Human Reproduction vol.12 no.8 pp.1800–1804, 1997
Three-dimensional ultrasonography in the ﬁrst trimester
of human pregnancy
Toshiyuki Hata1, Showa Aoki, Atsushi Manabe,
1982). Detailed assessments for the sequential appearance of
Kohkichi Hata and Kohji Miyazaki
embryonic structures by means of transvaginal ultrasonography
have been reported (Warren et al., 1989; Timor-Tritsh et al.,
Department of Obstetrics and Gynecology, Shimane Medical
1988, 1989, 1990, 1991; Dolkart and Reimers, 1991). Recently,
University, Izumo 693, Japan
Fujiwaki et al. (1995) demonstrated that intrauterine ultrasono-
1To whom correspondence should be addressed
graphy could reveal embryonal structures 1–3 weeks earlier
Our purpose was to visualize normal embryonal and fetal
than transvaginal ultrasonography. Images of the embryo’s
surface anatomical structures in the ﬁrst trimester of
outer conﬁguration might be better with embryoscopy
human pregnancy by use of three-dimensional ultrasono-
(Quintero et al., 1993). However, the latter two techniques are
graphy with a specially developed abdominal three-dimen-
invasive diagnostic procedures and their safety has not been
sional transducer. Four embryos and 31 fetuses of 8–13
weeks gestation were studied with a specially-developed
Three-dimensional (3-D) ultrasonography allows visualiza-
abdominal three-dimensional transducer (3.5 MHz). This
tion of fetal malformations in all three dimensions at the same
imaging system can provide conventional two-dimensional
time, providing an improved overview and a more clearly
ultrasonography images and can also generate, within
deﬁned demonstration of adjusted anatomical planes (Merz
seconds, high-quality three-dimensional images in the sur-
et al., 1995a,b). Experience with the visualization of normal
face and transparent mode with no need for an external
embryonic anatomy by 3-D scanning has now provided some
workstation. The percentage of surface anatomical struc-
authors with the experience and conﬁdence to recognize
tures visualized at each gestational age interval using
fetal malformations in the ﬁrst and early second trimesters
two-dimensional and three-dimensional ultrasonography is
(Feichtinger, 1993; Bonilla-Musoles et al., 1995; Bonilla-
presented. Head and trunk were depicted in all cases. The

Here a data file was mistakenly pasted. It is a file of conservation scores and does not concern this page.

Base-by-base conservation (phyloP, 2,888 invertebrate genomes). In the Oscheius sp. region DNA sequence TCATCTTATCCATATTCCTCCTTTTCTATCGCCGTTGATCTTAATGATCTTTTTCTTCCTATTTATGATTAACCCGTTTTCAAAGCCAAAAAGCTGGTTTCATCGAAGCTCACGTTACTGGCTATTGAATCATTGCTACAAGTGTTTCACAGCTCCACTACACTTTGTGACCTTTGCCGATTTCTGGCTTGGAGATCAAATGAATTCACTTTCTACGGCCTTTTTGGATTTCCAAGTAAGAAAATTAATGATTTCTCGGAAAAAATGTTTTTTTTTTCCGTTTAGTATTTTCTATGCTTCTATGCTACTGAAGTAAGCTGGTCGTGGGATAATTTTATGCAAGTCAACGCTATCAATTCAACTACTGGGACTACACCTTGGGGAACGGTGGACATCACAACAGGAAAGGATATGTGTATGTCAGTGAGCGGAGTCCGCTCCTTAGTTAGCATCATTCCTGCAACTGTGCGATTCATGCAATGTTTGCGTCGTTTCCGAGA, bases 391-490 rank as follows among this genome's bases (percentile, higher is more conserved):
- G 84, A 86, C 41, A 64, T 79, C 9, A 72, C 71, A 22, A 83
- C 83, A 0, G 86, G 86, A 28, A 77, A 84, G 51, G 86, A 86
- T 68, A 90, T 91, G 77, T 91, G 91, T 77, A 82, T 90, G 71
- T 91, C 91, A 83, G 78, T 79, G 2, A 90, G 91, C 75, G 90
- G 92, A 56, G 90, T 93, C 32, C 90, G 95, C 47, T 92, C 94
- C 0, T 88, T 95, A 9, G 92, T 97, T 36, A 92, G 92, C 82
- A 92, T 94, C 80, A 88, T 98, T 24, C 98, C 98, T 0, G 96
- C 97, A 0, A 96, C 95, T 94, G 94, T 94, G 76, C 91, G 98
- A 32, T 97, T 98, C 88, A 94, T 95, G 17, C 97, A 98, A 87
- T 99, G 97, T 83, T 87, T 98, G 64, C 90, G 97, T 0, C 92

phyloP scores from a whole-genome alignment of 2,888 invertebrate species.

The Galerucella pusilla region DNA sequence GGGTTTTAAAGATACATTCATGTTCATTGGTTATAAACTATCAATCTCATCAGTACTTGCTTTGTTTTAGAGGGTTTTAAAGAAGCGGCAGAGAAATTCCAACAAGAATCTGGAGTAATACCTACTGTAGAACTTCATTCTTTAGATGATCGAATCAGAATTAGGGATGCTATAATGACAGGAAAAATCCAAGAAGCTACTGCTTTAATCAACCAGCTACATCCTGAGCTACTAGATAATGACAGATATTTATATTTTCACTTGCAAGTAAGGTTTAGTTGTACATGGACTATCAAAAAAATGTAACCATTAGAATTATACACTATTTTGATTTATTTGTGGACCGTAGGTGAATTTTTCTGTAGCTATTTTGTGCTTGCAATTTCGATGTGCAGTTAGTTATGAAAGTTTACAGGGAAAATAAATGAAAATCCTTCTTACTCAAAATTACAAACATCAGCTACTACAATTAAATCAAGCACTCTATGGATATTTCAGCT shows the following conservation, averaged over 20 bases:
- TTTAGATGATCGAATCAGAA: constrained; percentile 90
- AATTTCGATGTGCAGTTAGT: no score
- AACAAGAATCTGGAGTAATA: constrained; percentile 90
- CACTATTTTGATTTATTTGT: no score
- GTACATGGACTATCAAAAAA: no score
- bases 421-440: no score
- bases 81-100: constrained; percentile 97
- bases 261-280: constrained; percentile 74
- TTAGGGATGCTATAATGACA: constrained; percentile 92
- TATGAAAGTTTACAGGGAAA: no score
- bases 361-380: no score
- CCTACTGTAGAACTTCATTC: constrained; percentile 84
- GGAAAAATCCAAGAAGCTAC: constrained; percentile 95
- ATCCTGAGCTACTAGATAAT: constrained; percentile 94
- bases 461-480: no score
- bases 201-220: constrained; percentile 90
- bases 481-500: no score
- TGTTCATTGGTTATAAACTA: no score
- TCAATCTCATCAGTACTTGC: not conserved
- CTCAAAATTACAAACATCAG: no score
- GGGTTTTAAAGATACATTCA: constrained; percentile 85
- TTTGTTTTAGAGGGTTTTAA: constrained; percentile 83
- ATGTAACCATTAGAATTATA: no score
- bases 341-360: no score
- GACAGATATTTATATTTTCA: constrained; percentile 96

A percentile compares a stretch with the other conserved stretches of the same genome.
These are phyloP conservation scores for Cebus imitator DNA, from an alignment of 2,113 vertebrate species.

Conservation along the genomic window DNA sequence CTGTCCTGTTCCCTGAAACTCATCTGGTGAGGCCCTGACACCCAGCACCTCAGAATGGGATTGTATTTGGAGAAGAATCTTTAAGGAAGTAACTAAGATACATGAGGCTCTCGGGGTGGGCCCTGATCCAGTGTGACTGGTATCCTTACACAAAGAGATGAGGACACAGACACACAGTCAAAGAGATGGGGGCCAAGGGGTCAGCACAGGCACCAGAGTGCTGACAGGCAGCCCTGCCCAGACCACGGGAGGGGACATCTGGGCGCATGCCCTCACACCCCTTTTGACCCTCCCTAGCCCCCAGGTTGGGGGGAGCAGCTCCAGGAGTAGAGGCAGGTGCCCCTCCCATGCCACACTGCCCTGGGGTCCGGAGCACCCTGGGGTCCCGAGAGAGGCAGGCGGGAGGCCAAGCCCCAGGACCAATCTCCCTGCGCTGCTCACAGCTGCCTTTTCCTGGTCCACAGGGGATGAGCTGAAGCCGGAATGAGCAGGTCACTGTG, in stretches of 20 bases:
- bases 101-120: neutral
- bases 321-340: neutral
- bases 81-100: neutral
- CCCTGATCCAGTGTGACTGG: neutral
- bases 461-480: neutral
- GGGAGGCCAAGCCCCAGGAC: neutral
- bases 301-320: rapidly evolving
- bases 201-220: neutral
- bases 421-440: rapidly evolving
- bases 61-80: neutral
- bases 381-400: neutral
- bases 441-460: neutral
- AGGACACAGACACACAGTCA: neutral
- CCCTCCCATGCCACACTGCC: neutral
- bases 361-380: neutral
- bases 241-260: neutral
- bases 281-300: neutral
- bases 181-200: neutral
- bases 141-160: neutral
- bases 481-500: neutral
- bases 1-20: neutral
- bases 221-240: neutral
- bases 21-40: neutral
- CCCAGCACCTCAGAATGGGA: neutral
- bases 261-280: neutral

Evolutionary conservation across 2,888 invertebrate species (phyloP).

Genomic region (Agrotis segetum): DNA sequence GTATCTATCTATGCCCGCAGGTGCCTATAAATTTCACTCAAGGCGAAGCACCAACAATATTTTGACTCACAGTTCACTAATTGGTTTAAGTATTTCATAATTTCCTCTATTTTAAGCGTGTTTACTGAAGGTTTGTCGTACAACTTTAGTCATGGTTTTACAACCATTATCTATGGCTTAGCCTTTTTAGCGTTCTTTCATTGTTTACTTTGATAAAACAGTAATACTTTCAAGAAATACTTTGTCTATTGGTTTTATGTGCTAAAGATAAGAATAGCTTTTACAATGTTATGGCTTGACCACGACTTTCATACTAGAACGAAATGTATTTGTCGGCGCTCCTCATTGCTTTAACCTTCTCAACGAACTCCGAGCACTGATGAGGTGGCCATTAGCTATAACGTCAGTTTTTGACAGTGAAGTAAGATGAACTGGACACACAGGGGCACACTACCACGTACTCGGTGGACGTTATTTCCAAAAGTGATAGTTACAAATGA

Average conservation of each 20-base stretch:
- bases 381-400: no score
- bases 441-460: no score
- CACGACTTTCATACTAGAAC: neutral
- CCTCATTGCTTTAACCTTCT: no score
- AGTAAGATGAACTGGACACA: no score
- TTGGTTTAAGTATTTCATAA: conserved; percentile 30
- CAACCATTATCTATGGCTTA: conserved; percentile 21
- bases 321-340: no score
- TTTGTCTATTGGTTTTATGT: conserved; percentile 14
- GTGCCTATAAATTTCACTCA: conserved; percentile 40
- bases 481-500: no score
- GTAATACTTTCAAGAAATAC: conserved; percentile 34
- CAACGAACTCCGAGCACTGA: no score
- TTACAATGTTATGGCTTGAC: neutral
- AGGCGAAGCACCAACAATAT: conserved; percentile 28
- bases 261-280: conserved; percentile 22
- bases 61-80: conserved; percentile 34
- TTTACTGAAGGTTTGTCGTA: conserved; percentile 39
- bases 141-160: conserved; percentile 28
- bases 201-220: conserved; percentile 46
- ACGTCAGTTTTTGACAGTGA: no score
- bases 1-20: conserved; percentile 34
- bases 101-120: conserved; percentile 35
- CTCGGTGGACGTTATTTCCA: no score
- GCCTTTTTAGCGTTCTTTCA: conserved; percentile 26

Musoles, 1996). However, to the best of our knowledge, a
number and the clarity of visualization of face, upper and
detailed description of normal embryonal and fetal surface
lower extremities, hand, and foot increased with advancing
structures in the ﬁrst trimester of pregnancy has not yet been
gestation. The free loop of the umbilical cord was depicted
published. The objective of the current study was to attempt
in most cases. The number of depictions of abdominal cord
a systemic look for normal embryonal and fetal surface anatomy
insertion, midgut herniation, and yolk sac decreased with
in the ﬁrst-trimester pregnancy by 3-D ultrasonography with
the increase of gestation. Genitals could not be identiﬁed
a specially developed abdominal 3-D transducer.
in the ﬁrst trimester. The ability to view some surface
anatomical structures (face, hand, and foot) was better
with three-dimensional ultrasonography than with two-
Materials and methods
dimensional ultrasonography. Three-dimensional ultra-
Four embryos and 31 fetuses of 8–13 weeks gestation were studied with
sonography provides a novel means for visualization of
specially developed abdominal 3-D ultrasonography transducer (Aloka
surface anatomical structures of the embryo and early
ASU-1000B, 3.5 MHz, Aloka, Tokyo, Japan). This ultrasonic trans-
fetus. These results suggest that three-dimensional ultra-
ducer is connected to an ultrasonography device (Aloka SSD-1700,
sonography can become an important modality in future
Aloka). This imaging system can provide conventional two-dimen-
embryological and early fetal research and in detection of
sional (2-D) ultrasonographic images and can also generate, within
embryonic and fetal developmental disorders in the ﬁrst
seconds, high-quality 3-D images in the surface and transparent mode
with no need for an external workstation. Subjects with multiple preg-
trimester of pregnancy.
nancies or mole pregnancies were excluded from the study. All subjects
Key words: 2-D ultrasonography/3-D ultrasonography/embryo/
were evaluated in a cross-sectional manner. Gestational age was estim-
ated from the ﬁrst day of the last menstrual period and conﬁrmed by
ﬁrst trimester ultrasound examinations. The study was approved by the
local ethics committee of Shimane Medical University, and standard-
ized informed consent was obtained from each mother.
A 3-D image is built by selecting a region of interest from a 2-D
The embryonic period, which ranges from 4 to 8 weeks after